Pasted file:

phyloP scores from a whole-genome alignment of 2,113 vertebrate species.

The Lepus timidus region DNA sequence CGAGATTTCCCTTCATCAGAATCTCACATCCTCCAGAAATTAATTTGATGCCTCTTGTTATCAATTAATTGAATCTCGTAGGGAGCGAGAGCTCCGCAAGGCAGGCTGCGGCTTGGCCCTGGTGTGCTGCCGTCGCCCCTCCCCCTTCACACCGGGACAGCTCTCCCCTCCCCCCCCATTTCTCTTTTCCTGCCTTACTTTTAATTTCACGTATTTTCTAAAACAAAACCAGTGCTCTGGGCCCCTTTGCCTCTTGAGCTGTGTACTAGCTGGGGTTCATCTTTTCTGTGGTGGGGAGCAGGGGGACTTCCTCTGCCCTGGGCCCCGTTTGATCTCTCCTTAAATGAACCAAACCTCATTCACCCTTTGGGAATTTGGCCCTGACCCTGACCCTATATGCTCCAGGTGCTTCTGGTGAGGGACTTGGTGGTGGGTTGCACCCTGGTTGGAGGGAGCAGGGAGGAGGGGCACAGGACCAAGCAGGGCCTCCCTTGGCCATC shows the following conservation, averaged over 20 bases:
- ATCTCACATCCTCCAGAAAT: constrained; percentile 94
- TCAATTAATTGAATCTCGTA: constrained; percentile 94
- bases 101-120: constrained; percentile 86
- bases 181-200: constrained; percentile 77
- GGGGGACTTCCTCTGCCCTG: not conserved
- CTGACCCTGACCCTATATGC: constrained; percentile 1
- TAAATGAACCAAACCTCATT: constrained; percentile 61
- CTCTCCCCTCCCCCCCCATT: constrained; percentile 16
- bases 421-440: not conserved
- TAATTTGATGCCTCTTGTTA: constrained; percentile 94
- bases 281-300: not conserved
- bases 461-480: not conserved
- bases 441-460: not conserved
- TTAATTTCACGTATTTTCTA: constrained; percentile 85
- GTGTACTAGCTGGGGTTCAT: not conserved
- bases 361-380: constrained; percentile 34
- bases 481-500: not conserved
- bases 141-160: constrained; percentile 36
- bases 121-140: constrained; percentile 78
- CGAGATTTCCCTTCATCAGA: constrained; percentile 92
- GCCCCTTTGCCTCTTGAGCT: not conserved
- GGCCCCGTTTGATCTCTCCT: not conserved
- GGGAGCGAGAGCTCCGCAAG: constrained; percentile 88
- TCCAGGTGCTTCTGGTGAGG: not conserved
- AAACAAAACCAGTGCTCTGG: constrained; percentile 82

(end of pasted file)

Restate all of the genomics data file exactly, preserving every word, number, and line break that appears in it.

phyloP scores from a whole-genome alignment of 2,113 vertebrate species.

The Lepus timidus region DNA sequence CGAGATTTCCCTTCATCAGAATCTCACATCCTCCAGAAATTAATTTGATGCCTCTTGTTATCAATTAATTGAATCTCGTAGGGAGCGAGAGCTCCGCAAGGCAGGCTGCGGCTTGGCCCTGGTGTGCTGCCGTCGCCCCTCCCCCTTCACACCGGGACAGCTCTCCCCTCCCCCCCCATTTCTCTTTTCCTGCCTTACTTTTAATTTCACGTATTTTCTAAAACAAAACCAGTGCTCTGGGCCCCTTTGCCTCTTGAGCTGTGTACTAGCTGGGGTTCATCTTTTCTGTGGTGGGGAGCAGGGGGACTTCCTCTGCCCTGGGCCCCGTTTGATCTCTCCTTAAATGAACCAAACCTCATTCACCCTTTGGGAATTTGGCCCTGACCCTGACCCTATATGCTCCAGGTGCTTCTGGTGAGGGACTTGGTGGTGGGTTGCACCCTGGTTGGAGGGAGCAGGGAGGAGGGGCACAGGACCAAGCAGGGCCTCCCTTGGCCATC shows the following conservation, averaged over 20 bases:
- ATCTCACATCCTCCAGAAAT: constrained; percentile 94
- TCAATTAATTGAATCTCGTA: constrained; percentile 94
- bases 101-120: constrained; percentile 86
- bases 181-200: constrained; percentile 77
- GGGGGACTTCCTCTGCCCTG: not conserved
- CTGACCCTGACCCTATATGC: constrained; percentile 1
- TAAATGAACCAAACCTCATT: constrained; percentile 61
- CTCTCCCCTCCCCCCCCATT: constrained; percentile 16
- bases 421-440: not conserved
- TAATTTGATGCCTCTTGTTA: constrained; percentile 94
- bases 281-300: not conserved
- bases 461-480: not conserved
- bases 441-460: not conserved
- TTAATTTCACGTATTTTCTA: constrained; percentile 85
- GTGTACTAGCTGGGGTTCAT: not conserved
- bases 361-380: constrained; percentile 34
- bases 481-500: not conserved
- bases 141-160: constrained; percentile 36
- bases 121-140: constrained; percentile 78
- CGAGATTTCCCTTCATCAGA: constrained; percentile 92
- GCCCCTTTGCCTCTTGAGCT: not conserved
- GGCCCCGTTTGATCTCTCCT: not conserved
- GGGAGCGAGAGCTCCGCAAG: constrained; percentile 88
- TCCAGGTGCTTCTGGTGAGG: not conserved
- AAACAAAACCAGTGCTCTGG: constrained; percentile 82